This Spanish artist, famous for his sculptures, paintings, and work with ceramics, represented in his own style reinterpretation of Surrealism. His interests in the subconscious mind are reflected in his work. Inspired by his work, the architect Josep Lluís Sert, designed a studio of Miro’s dreams 

Joan Miro - Sheet1
Joan Miro ©
Joan Miro - Sheet2
The Sert Studio ©

9. Claude Monet

Claude Monet was a French painter associated with the Impressionist movement, which expressed one’s perception of nature. A few of his most famous paintings depict water lilies. Inspired by his work, was the Jacques Ferrier Architecture Office. They designed the headquarters of Métropole Rouen Normandie that uses small colored glass panels to achieve the impressionist quality of the building. 

Claude Monet - Sheet1
Claude Monet ©
Claude Monet - Sheet2
Métropole Rouen Normandie ©

10. Jackson Pollock

Jackson Pollock was an American painter, who used the drip technique to express his abstract expressionist ideals. His paintings were often created horizontally which allowed him to approach the canvas from all sides. Dominique Coulon & Associates took inspiration from Pollock’s art when designing the Conservatoire of Music, Dance, and Dramatic Arts located in France. The outer walls present huge geometric volumes, splattered with paint.

Jackson Pollock - Sheet1
Jackson Pollock ©Pollock-Krasner Foundation. ARS/Copyright Agency
Jackson Pollock - Sheet2
Conservatoire of Music, Dance and Dramatic Arts ©

11. Katsushika Hokusai

Known plainly as Hokusai, this Japanese artist was famous as a printmaker and ukiyo-e painter. His most famous woodblock prints depicted the natural beauty of Mount Fuji. Inspired by his work, SANAA designed the Sumida Hokusai Museum. The use of angles and aluminium panels reflect changing local scenery in a similar way to Hokusai’s tale prints.

Katsushika Hokusai - Sheet1
Hokusai ©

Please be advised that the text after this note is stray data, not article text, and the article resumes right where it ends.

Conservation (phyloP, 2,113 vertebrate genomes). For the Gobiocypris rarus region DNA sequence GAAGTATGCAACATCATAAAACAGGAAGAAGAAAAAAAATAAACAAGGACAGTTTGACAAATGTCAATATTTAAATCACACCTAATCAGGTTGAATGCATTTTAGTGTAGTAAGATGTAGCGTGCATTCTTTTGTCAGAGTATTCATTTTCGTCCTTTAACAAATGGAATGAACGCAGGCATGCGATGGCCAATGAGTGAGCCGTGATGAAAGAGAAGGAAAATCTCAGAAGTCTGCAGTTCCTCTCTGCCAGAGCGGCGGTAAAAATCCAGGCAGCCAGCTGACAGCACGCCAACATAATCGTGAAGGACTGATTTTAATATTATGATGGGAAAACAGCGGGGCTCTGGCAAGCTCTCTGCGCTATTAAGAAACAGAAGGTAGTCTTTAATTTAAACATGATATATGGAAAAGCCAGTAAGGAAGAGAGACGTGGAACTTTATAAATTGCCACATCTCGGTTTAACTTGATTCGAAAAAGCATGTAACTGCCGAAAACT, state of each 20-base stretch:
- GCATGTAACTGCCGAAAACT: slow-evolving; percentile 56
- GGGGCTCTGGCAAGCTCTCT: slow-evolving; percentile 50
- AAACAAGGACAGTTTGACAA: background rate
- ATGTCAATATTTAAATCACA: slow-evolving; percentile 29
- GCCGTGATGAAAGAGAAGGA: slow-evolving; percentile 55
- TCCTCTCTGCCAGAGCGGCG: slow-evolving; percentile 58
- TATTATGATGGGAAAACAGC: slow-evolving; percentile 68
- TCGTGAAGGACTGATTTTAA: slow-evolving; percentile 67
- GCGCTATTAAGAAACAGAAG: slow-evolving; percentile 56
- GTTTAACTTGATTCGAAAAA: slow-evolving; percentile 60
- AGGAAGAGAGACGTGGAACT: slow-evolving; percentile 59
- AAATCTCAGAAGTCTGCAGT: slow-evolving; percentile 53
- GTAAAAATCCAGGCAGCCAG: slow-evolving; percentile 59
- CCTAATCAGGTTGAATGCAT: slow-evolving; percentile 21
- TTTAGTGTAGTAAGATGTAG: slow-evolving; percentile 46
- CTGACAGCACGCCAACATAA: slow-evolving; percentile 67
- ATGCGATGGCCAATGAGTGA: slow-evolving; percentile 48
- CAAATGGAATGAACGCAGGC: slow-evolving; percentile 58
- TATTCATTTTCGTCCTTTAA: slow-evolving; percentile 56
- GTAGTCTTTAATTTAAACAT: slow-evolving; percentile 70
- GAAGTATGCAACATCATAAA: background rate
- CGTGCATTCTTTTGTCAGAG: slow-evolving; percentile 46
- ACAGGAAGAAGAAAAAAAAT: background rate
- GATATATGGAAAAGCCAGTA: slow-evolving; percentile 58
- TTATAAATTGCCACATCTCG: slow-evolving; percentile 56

Katsushika Hokusai - Sheet2

12. Salvador Dali

He was a Spanish artist who created Surrealist artwork and is renowned for his technical skills and bizarre and astonishing work. Designed by the HOK group trapezoidal Salvador Dali Museum in Florida was inspired by the work of the artist.

Salvador Dali - Sheet1
Salvador Dali ©
Salvador Dali - Sheet2
Salvador Dali Museum ©

13. Marcel Duchamp

Marcel Duchamp was a French-American artist, who was a master of conceptual art and is associated with the Dadaist movement. The Ghost House designed by Christophe Berdaguer and Marie Péjus was inspired by Marcel Duchamp’s use of aphorisms: A Guest plus A Host equals A Ghost.  

Marcel Duchamp - Sheet1
Marcel Duchamp ©
Marcel Duchamp - Sheet2
Ghost House ©

14. Frida Kahlo

Frida Kahlo is one of the most famous painters. She was born in Mexico and her work is inspired by her country. Her style explored questions of identity, gender, race, and class. Rivera House Studio was designed by her friend Juan O’Gorman. It was designed in a functionalist style, with Frida Kahlo art as an inspiration.

Frida Kahlo - Sheet1
Frida Kahlo ©
Frida Kahlo - Sheet2
Rivera House Studio ©

15. Paul Klee

Paul Klee was a Swiss-German artist who was greatly influenced by Surrealism, Expressionism, and Cubism. He experimented a lot with color and his work reflects his humor and childlike reasonings. Zentrum Paul Klee was designed by Renzo Piano, to achieve harmony with nature, which is coherent with Klee’s philosophy. 

Paul Klee - Sheet1
Paul Klee ©
Paul Klee - Sheet2
Zentrum Paul Klee ©

Image Sources: Image 29 – Paul Klee ©

Image Sources: Image 30 – Zentrum Paul Klee ©


  1. Seuphor, Michel (1956) Piet Mondrian: Life and Work. New York: Abrams: 117

A graduate from the Architectural Association with an interest in urban studies and public spaces that actively change and influence the neighbourhood. Her area of research focuses on the development of European metropolises and the way the architectural theory impacts their design.